RARA-AVIS: Robert Turner duo

From: Moorich2@aol.com
Date: 27 Feb 2003

Reading an interesting book often sends me to abebooks.com where I buy a gaggle of books by that writer. Most recently this happened to me after reading SOME OF MY BEST FRIENDS ARE WRITERS, BUT I WOULDN'T WANT MY DAUTHER TO MARRY ONE (Sherbourne Press 1970) by Robert Turner, a guy who came up in the pulps and prospered in the digest era.

Turner admitted he had had bad luck with novels and spent far more time discussing his short stories. He was most proud of being a regular in
"Manhunt," the highly influencial digest that began in 1953, prospered through most of the 50s but retreated into reprints and poorly paid new material in the 1960s. In its heyday, "Manhunt" was a proving ground for young writers like Evan Hunter and hot writers like Mickey Spillane, Ross Macdonald, Richard Prather and "big names" like Erskine Caldwell, James Farrell, B. Traven, and James M. Cain.

"Manhunt" meant so much to Turner that he resented the fact that they never published his picture along with his bio while publishing more than one on Hal Ellson, trumpeted as the author of "Duke." It bugged him so much that he dashed off a parady of Ellson and sent it to his agent Scott Meredith as a joke. Meredith surprised Turner by not only liking the story by selling it to "Playboy."

There are lots of stories like that in Turners autobiography. But my enjoyment and appreciation increased immensely once I recieved via abebooks the collection SHROUD 9 (Powell Books 1970). Turner mentioned this collection in his autobio published the same year. As he noted, Powell was a publisher willing to take risks. I recall Powell as the first publisher of Karl Edward Wagner and the publisher of interesting collections by Charles Fritch and Donald Wolheim. I remember it more as a SF and fantasy publisher and always thought Forrest J. Ackerman must have been the editor or close to the editor because A.E. Van Vogt and other Ackerman clients were all published by Powell.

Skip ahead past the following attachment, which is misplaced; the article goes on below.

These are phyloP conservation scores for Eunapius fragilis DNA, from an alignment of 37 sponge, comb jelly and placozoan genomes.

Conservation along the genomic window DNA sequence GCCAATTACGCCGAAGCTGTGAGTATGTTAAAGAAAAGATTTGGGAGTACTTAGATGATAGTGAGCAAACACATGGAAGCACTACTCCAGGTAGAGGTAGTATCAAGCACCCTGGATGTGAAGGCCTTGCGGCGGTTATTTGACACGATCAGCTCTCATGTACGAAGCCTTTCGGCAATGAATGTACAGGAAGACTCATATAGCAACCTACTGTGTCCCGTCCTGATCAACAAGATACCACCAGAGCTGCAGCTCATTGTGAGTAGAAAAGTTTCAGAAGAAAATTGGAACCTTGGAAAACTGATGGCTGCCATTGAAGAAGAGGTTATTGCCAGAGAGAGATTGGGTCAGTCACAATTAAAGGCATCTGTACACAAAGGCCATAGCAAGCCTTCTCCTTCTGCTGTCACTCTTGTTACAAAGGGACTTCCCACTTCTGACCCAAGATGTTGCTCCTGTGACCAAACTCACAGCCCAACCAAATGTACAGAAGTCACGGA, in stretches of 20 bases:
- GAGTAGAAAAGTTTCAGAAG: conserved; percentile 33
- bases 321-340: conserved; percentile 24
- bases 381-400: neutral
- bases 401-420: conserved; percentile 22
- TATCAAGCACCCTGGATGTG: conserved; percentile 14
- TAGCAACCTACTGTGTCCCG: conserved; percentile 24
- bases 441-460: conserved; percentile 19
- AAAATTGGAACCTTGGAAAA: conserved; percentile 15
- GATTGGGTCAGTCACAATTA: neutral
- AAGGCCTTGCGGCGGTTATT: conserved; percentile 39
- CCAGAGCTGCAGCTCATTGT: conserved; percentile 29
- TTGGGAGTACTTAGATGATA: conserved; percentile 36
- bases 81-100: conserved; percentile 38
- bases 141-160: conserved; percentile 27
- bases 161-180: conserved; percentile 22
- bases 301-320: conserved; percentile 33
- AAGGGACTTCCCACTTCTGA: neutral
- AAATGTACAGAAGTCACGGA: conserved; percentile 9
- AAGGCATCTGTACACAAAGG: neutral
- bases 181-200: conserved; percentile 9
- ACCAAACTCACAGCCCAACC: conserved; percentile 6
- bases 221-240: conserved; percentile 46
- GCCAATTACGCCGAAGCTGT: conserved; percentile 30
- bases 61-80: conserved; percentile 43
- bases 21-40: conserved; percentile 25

I decided to take a chance on Turner's SHROUD 9, even though every description by booksellers echoed the blurb that indicated it was a fantasy/horror story. "Eighteen stories of ghoulish terror..." it reads.

In fact, the overwhelming majority of the stories are from mystery digests including 11 from "Manhunt." Those that were published elsewhere were also crime or mystery stories.

So I heartily recommend SHROUD 9 to anyone who hungers for stories from
"Manhunt" but who doesn't want to pay the heavy price issues now bring. Turner was a mainstay of the magazine and I have to say several of his stories are as hardboiled as they come and others really explore new territory in plotting. Having read the stories behind the stories in SOME OF MY BEST FRIENDS just makes the reading more delicious. Neither book is common but there are reasonable copies of Shroud 9 available and you can keep your eye out for copies of the autobio.

I've picked up a few of Turner's novels but have missed out on several mysteries. I want to find the one that Evan Hunter sold for him when Hunter was working for Scott Meredith. It was for a struggling paperback house that published novels under the Falcon imprint. The fee was $250 down and another
$250 on handing in an approved manuscript. The whole thing went smoothly and he collected the second fee but then Hunter called him and told him he had to add 5000 words to the end of the novel. The way Turner managed it was pretty slick and won Hunter's admiration. Hunter had personal experience with the publisher as they published his first mystery the legendary THE EVIL SLEEP!
(1952) as well as another the same year THE BIG FIX, later reprinted by Gold Medal as SO NUDE, SO DEAD as by Richard Marsten. The story of the upped word count had special meaning for me as I once had to add 5000 words to a novel manuscript after handing in a complete version at the original word length. It is tough as nails to do.

Anyway, get both if you can but most certainly the story collection. Good stuff!!

Richard Moore

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